Box is looking to boost the security of its cloud services with the release of KeySafe, a set of tools designed to give users control over encryption keys.
KeySafe is intended to appeal to business users in heavily regulated sectors such as healthcare or financial services, who need more control over the security of files stored in the cloud.
Box founder Aaron Levie said KeySafe will make customer-managed encryption a simple and cost-effective process, claiming it will be “further raising the bar for security in the cloud”.
KeySafe will be offered in two versions: the first, which is available today, is the Box Enterprise Key Management tool that sits on top of Amazon Web Services (AWS) and uses a dedicated hardware storage module provided by the cloud platform to store encrypted data.
The second offering is a purely software version that works with the AWS Key Management Service, allowing users to control encryption keys without requiring dedicated hardware modules. It will be made available to Box customers in March.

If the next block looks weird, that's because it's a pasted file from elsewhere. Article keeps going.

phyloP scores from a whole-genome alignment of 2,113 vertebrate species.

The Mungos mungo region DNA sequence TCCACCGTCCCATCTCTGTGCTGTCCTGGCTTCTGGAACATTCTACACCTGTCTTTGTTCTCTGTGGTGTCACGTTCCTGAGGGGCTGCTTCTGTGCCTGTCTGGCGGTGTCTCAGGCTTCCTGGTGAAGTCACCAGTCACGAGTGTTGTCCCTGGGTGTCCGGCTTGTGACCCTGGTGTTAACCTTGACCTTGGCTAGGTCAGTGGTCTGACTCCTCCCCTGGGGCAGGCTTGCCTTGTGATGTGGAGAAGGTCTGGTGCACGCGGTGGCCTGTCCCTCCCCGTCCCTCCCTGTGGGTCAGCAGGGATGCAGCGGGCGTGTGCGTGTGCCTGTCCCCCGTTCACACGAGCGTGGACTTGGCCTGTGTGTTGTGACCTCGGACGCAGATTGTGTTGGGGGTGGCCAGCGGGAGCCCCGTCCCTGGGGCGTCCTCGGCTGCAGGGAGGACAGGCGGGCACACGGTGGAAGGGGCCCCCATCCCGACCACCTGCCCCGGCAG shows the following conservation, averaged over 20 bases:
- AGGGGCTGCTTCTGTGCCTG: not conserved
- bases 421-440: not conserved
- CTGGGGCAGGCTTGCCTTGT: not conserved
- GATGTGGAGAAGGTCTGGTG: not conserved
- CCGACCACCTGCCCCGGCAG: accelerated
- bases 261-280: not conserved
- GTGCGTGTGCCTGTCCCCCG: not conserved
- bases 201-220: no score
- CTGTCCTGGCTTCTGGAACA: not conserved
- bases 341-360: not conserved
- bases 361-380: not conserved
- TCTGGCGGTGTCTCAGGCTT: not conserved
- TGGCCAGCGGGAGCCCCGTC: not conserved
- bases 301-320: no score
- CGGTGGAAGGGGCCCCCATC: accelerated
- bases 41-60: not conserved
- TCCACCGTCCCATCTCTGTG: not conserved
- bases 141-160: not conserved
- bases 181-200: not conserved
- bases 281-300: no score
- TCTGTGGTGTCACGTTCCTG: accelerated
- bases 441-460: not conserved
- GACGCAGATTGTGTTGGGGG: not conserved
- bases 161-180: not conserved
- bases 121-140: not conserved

According to Box, KeySafe will give users the ability to have fully independent control over encryption keys and full control over usage policies and audit logs, while maintaining the ease of use that customers have come to expect.
Data protection in cloud services that sit on public cloud platforms have often come with a spectre of cyber security concerns, particularly given the number of high profile cloud hacks.
By giving its users more control over how their data and files are protected, Box is seeking to allay some of the concerns that people may have about pushing more sensitive data into the cloud.
However, there are some IT leaders that believe concerns over cloud security have been overplayed and that most cloud platforms are as secure or more so than the internal IT infrastructure of many organisations.
RAND claims AI could enhance strategic stability by improving accuracy in intelligence collection and analysis
How NoSQL database technology and IoT sensors are being put to work saving endangered elephants and tigers
MarkLogic's David Northmore reveals how Dutch social enterprise Sensing Clues is using the latest technology to track poachers and protect endangered species
TSB IT fiasco has "all the hallmarks of an IT meltdown", claims Treasury Committee chair Nicky Morgan MP
The first appeals over Apple's Irish taxes will take place in the autumn, confirms Ireland's finance minister